“During these days, holiness is covered and disguised within transformation. Therefore, during this time you should dedicate more effort than you usually do to engaging with the holiness of the Creator. You should put all your strength into extracting light from darkness, transforming the transformation, and discovering the holiness hidden within it” (Avodat Yirael, Pirkei Avot 4:7).
All of being is God’s presence, though the form of that presence which we experience is constantly transforming and changing. The forms of presence that we find difficult may feel like God’s absence or rejection, but they are divine no less than the forms we find inspiring. We do not always get to choose if we will encounter God as an experience of beauty or an experience of pain. But we can always choose our response to God’s presence, our response to every moment of life. Will I see in this moment a gateway to deeper connection with God, an opportunity to expand my awareness and sense of interdependence, or will I shut down in facing this moment and retreat into my feelings of pain, despair and alienation?
For different people, different experiences offer easier access to the divine. While difficult experiences might make it feel impossible for one person to connect to God, for another person those are the moments that a feeling of real connection opens up. But whether I am capable of acknowledging it or not, every moment is an invitation. As the Kozhnitz says elsewhere, “What I really don’t understand is—how is it possible to disconnect from the blessed Creator? Most people seem to think the opposite. They find the possibility of connecting to God confusing…” (Avodat Yisrael, Pirkei Avot, 4:5). Learning to recognize and respond to these invitations is a spiritual practice that requires great effort and dedication. According to the Maggid of Kozhnitz, this is the spiritual practice of these three weeks. During these weeks we set our experience of destruction and devastation at the center in order to practice living in the straits, living into the shifting forms that divinity takes as we go through our lives, and particularly living into those forms that we find painful and distressing.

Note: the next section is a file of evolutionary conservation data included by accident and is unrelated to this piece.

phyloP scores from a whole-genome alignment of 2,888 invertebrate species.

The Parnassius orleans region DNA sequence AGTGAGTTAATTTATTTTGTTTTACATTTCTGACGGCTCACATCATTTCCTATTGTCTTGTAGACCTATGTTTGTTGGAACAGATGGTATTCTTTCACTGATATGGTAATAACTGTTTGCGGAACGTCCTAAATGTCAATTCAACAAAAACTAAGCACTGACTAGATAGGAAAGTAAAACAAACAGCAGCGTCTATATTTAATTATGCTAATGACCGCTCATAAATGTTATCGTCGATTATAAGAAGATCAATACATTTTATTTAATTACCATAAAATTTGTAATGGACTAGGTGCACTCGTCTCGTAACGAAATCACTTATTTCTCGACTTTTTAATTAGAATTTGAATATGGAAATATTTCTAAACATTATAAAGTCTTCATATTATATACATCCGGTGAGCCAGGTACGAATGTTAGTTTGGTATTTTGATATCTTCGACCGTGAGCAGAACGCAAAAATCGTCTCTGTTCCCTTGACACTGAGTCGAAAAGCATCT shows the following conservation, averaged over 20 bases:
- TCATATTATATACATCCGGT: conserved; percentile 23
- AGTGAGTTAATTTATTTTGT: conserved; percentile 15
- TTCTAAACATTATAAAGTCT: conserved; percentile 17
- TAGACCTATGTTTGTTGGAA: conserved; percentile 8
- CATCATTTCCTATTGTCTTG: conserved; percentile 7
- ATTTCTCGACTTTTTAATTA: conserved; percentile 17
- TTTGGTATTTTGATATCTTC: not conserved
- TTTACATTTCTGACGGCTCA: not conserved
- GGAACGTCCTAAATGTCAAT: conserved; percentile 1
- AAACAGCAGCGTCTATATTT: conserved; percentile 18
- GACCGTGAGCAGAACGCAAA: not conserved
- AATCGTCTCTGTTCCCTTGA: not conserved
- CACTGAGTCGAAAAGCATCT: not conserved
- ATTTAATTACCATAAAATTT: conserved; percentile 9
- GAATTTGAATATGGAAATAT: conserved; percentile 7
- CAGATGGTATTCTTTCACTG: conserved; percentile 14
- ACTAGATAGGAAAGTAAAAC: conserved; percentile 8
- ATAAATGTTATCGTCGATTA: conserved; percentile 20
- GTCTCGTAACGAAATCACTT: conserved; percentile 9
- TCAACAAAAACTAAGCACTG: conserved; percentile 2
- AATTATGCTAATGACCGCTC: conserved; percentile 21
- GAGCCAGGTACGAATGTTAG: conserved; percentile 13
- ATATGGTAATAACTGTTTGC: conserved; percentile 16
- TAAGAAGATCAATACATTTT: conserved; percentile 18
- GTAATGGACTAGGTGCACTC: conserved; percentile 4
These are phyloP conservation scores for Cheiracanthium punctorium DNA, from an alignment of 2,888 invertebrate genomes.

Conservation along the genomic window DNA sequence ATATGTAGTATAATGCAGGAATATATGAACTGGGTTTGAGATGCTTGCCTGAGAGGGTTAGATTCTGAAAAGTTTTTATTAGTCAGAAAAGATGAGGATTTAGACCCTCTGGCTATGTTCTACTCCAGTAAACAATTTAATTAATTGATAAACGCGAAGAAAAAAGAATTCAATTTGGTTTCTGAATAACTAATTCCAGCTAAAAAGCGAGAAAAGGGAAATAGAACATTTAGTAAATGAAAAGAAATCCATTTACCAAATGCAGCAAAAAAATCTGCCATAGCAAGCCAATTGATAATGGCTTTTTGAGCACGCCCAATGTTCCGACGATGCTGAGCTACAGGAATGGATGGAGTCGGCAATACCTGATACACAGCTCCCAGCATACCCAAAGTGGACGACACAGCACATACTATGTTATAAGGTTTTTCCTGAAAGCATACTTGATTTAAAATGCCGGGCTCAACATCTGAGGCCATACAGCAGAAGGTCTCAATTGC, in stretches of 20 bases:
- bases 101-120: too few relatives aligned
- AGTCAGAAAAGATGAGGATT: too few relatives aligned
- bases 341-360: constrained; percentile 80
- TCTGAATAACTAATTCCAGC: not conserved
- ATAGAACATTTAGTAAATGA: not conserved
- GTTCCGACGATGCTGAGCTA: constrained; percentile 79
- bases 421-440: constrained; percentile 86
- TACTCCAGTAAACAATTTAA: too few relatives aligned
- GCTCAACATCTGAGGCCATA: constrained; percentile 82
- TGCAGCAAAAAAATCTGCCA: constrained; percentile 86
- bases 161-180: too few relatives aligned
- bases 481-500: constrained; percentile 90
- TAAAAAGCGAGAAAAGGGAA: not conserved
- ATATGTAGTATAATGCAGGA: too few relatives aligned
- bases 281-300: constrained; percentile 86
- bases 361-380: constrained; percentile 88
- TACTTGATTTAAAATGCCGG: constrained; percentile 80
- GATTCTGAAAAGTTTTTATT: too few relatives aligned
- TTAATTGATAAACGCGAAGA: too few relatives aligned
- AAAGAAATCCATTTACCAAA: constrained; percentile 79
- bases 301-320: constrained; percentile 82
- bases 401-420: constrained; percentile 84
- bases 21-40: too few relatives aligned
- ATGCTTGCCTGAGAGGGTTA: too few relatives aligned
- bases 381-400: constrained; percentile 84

We live in a time of radical changes. Over the next few decades the very balance of nature that we once took for granted will shift in dramatic ways for the worst. Our future actions may still have some impact, but our past and current treatment of the environment have already set some processes in place that will not be reversed. Such a global crisis may bring the best out of some people, but it also brings the worst out of others, as we are already witnessing. For our generation, could there be any spiritual practice more necessary than learning to recognize and be with God in the straits?
Rabbi Ebn Leader is a faculty member in the Rabbinical School of Hebrew College.